Myth and violence both feature in the first work of political theory: Plato’s Republic. Yet, much of contemporary political theory (especially analytic political theory) sees these subjects as something which stands beyond its purview. On this view, political theory seeks rational answers to identifiable problems. This, however, does not represent the lived experience of the political world: rational answers do not necessarily garner electoral support or manifest political power. Moreover, the most intellectually influential works of political theory of the last 50 years – John Rawls’ Theory of Justice and Jürgen Habermas’ Theory of Communicative Action – do not take violence, myth or unreason into account. Looking around the world, however, it seems that it is violence, myth and unreason which dominate in much of the world: ISIS, with their violent mythic account of Islam; Donald Trump, with his bombastic disdain for rationally confirmable truths; and the EU referendum campaign, pursued with little regard rational discourse. Political theory cannot ignore these problems, and it is hoped that this colloquium can provide a space for the discussion of the theoretical and practical problems of these issues as they have been addressed within the history of political thought.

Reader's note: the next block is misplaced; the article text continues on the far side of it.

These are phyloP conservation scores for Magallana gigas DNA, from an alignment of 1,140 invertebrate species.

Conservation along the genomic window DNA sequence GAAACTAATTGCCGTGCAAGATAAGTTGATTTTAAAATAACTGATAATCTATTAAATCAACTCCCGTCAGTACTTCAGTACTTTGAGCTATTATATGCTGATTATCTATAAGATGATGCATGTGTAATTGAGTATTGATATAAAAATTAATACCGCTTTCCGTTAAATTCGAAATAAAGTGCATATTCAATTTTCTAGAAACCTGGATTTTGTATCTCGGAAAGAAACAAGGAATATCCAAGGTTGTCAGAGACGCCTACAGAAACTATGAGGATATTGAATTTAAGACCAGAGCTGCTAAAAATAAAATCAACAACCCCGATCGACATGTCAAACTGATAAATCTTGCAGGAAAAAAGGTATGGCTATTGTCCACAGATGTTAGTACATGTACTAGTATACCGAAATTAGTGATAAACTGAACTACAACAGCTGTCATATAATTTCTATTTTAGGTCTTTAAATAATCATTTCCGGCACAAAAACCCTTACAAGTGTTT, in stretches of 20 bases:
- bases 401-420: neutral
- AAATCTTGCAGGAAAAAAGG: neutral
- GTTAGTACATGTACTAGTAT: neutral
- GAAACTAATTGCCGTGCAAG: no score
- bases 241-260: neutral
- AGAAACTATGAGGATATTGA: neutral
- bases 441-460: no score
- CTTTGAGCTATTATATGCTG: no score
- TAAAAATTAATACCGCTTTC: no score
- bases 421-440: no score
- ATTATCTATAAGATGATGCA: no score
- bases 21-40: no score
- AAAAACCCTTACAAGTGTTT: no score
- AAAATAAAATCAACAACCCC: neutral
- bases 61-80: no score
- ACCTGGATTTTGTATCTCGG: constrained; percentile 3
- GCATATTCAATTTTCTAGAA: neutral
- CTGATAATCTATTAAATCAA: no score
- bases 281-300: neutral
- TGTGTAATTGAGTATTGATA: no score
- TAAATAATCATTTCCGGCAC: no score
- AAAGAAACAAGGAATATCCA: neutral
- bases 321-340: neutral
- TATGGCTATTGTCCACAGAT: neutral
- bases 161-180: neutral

This colloquium will thus offer a space for discussion of ideas around myth, violence and unreason as they are found within the history of political thought. The idea of the history of political thought is broadly conceived, and we will thus be hoping for a wide and interesting variety of subject matter.
Prospective speakers should submit a CV and an abstract of around 250 words to: benjamin.chwistek[at]york.ac.uk